Smart Cities: Tech Grows to Serve Urban Populations
Data and Technology Unite to Improve Services, Efficiency in Cities
Imagine a city where you could avoid traffic snarls or not be delayed by impassable, snowy roads. Where you could seamlessly and efficiently communicate with government services to report a missed trash pickup or find out about a community meeting. Picture a place where sustainability goals are met through effective water and energy saving measures.
These are just a few of the things possible through smart cities by using data and technology to improve services, increase transparency and become more efficient.
With often lofty goals of making urban areas more livable for people, developing smart cities is also big business.
Needs and background
With more than two-thirds of the world’s population expected to live in cities by 2050, finding ways to make municipal systems work better is crucial. Population growth, compounded by the effects of climate change, means cities must find ways to reduce resource consumption and mitigate carbon emissions.
Smart cities started in Europe, but elements have now spread globally. In the U.S., 66 percent of cities have invested in some type of smart city technology, supported by heavy hitters in the technology field, including Intel, Cisco Systems and IBM. According to a report by the International Data Corporation (IDC), smart city technology spending reached $80 billion across the globe in 2016, and is expected to grow to $135 billion by 2021.
Smart city development is defined by IDC as the use of smart initiatives combined to leverage technology investments across an entire city, with common platforms increasing efficiency, data being shared across systems, and IT investments tied to smart missions. But what does that really mean?
How smart cities work
There are diverse ways to approach building a smart city, but generally a plan consists of using Internet of Things (IoT) technology, computerized actuators to control mechanical devices, physical sensors such as those that detect an empty parking spot, and a communication network to connect everything together. Every layer of a city is accounted for, from sky to street level to underground. The needs of the entire population can be addressed, from an individual to a business group.
Think about the most common services people in a city need every day. Smart city services could be operating vehicles on an autonomous bus route, or digitally connect public trash receptacles to waste management so the utility knows the exact location of a full bin. Tapping into smart phone technology, a dialogue is enabled between an individual, their environment and the services around that space.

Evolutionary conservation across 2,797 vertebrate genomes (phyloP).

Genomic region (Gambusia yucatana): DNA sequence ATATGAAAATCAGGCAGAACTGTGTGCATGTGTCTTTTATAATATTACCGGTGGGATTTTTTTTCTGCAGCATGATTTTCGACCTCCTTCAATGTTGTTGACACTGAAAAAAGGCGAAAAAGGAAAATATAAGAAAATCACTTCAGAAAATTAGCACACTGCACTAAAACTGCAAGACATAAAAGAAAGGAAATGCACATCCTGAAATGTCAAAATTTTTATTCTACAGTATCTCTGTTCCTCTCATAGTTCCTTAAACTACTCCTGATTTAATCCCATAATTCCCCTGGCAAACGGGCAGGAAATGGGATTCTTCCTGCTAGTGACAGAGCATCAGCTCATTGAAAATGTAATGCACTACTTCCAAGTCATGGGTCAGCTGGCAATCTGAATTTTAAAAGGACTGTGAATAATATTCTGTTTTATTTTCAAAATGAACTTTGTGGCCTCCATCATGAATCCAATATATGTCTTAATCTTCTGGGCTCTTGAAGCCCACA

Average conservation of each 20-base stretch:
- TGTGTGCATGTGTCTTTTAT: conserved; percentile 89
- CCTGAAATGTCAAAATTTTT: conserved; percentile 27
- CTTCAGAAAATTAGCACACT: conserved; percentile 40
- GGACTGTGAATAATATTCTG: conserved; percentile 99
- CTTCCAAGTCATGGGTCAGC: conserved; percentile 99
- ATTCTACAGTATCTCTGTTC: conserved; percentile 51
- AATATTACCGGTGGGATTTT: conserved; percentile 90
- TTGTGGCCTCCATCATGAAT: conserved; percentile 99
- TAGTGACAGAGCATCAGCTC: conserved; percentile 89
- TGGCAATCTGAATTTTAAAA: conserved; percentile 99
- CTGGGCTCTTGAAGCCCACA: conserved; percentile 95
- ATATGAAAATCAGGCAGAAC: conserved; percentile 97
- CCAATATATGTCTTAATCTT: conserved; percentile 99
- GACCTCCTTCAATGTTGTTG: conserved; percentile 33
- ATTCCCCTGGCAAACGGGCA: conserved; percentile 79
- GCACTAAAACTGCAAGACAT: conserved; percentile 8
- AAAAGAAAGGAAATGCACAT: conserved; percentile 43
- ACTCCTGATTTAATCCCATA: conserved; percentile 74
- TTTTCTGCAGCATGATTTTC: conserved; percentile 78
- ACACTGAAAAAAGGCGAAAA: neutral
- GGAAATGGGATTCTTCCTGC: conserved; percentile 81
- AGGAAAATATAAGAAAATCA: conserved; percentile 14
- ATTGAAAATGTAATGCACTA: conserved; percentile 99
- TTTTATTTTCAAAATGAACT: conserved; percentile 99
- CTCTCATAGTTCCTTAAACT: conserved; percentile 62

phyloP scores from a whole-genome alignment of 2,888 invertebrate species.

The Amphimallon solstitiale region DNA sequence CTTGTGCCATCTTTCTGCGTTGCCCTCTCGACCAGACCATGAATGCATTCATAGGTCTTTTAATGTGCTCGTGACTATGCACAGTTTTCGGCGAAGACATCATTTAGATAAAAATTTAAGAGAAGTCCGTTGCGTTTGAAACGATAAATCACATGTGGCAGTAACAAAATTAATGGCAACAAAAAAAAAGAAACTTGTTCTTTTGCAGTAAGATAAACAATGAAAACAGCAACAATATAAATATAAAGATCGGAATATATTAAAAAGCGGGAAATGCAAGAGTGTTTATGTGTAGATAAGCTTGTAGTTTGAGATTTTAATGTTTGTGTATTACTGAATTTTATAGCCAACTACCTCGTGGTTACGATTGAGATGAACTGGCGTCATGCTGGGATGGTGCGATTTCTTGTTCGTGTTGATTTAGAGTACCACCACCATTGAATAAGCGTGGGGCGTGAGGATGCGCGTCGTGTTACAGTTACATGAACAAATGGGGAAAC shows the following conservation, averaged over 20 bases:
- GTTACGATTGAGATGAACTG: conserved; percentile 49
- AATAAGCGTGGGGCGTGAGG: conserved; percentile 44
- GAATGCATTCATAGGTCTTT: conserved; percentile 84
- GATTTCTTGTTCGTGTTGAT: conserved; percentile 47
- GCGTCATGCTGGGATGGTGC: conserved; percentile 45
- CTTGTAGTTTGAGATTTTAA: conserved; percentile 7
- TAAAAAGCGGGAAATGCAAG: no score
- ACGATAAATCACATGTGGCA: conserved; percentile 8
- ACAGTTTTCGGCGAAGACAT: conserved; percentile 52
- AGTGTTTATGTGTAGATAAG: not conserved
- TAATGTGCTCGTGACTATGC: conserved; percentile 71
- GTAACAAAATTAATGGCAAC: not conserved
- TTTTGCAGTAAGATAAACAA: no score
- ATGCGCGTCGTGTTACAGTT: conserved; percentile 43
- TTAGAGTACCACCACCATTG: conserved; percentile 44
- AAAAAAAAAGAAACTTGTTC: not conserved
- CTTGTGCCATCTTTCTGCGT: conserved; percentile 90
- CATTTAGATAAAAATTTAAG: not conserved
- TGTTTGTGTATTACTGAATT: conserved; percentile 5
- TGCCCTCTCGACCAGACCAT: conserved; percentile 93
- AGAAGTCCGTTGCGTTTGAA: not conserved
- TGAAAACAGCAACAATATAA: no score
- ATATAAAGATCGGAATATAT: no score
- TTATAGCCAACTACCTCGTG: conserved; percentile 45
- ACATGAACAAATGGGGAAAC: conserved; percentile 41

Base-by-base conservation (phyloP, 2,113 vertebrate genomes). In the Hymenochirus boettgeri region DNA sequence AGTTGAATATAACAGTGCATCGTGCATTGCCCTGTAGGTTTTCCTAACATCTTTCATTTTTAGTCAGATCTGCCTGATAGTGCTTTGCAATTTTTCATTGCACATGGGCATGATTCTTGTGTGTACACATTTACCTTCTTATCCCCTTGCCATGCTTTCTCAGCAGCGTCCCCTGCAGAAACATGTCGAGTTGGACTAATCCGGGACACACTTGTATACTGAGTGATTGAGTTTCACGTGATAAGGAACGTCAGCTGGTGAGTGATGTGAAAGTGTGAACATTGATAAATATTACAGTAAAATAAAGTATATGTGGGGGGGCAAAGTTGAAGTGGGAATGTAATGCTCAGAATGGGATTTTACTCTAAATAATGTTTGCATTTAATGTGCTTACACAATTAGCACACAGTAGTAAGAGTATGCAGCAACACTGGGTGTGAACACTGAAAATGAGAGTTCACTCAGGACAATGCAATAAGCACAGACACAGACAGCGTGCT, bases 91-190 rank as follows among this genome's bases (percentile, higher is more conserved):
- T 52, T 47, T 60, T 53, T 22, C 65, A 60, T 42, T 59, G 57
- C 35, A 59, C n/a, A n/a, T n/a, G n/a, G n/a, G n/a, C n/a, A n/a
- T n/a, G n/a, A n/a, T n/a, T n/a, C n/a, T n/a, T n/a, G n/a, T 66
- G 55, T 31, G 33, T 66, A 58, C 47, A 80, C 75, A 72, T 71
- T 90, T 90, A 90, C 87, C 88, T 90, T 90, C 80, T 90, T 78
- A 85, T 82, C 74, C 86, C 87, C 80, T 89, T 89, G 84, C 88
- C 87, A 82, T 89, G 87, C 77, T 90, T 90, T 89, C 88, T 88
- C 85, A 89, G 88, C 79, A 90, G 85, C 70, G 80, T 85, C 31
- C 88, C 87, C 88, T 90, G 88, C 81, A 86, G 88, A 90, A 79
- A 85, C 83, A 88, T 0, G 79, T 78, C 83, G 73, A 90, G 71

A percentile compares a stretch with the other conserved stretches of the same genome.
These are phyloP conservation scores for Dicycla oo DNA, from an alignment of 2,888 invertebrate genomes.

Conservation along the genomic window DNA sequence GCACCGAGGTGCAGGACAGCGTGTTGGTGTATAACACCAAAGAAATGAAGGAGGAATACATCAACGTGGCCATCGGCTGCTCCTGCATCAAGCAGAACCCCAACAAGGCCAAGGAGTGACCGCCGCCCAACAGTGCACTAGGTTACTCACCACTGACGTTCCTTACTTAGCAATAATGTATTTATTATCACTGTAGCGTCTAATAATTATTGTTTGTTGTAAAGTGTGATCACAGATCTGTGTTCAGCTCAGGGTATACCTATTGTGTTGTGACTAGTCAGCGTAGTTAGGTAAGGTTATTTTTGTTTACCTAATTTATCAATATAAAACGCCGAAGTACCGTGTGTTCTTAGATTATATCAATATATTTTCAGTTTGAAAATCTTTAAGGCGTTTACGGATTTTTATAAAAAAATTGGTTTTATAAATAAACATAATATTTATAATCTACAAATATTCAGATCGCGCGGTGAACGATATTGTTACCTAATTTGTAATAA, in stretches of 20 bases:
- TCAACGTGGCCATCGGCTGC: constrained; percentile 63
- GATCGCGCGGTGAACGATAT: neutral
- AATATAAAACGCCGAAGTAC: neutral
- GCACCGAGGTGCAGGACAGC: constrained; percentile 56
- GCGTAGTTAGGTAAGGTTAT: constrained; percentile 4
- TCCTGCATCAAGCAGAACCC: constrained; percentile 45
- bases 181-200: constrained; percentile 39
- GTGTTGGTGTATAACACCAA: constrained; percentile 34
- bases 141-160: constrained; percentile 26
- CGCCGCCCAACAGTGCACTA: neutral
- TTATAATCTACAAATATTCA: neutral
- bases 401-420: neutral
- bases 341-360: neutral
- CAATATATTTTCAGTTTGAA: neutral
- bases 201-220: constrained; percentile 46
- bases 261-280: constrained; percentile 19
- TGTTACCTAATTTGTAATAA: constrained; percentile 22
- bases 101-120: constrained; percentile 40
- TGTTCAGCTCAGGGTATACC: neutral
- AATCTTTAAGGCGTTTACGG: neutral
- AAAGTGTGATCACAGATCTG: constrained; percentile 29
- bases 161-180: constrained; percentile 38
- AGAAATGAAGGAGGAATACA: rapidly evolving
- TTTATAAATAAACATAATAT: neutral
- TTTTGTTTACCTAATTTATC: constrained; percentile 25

What are some of the challenges?
There are a few big hurdles to overcome in building smart cities. According to Atlanta CIO, Samir Saini, developing a specific smart technology as an individual project, or silo, will keep data from being shared with other smart technologies, perhaps losing big picture opportunities for cities. A related challenge is for cities to develop a robust platform, or hub, where big data can live, be analyzed and where cross communication can happen.
Who is fueling smart cities?
In addition to top tech companies providing smart city solutions, government entities are also supporting the development.
The Obama administration announced a new smart cities initiative in 2015 to invest $160 million in federal grants to create software and IoT applications to help local communities improve city services. The White House expanded the initiative in 2016 with another $80 million investment. The National Science Foundation allocated $60 million in 2016, and continues to provide grant opportunities under its Smart Connected Communities program.
Cities also fund projects through energy cost savings and reduced labor costs.
How 5G plays a role
A smart city requires a strong, reliable platform for cellular connectivity to tie in various devices, transfer large amounts of data and real-time video That’s where the next generation of cellular, 5G, comes in.
5G is capable of connection density, connecting many more people and devices to the network than ever before. Then there is speed and reliability—5G is capable of consistently hitting around 1- or 2-millisecond response times. Your current home wireless connection is likely 10 to 100 times less responsive.
Building out these networks will require partnerships with leading telecoms, municipalities and a range of organizations in both the public and private sectors.
How can my city become a smart city?
Many cities start with a small project, such as changing out streetlights to smart LED bulbs—a project that can offer a quick revenue return. As cities incorporate more renewable energy options, smart planning can be incorporated, including establishing an infrastructure hub for data sharing and communications.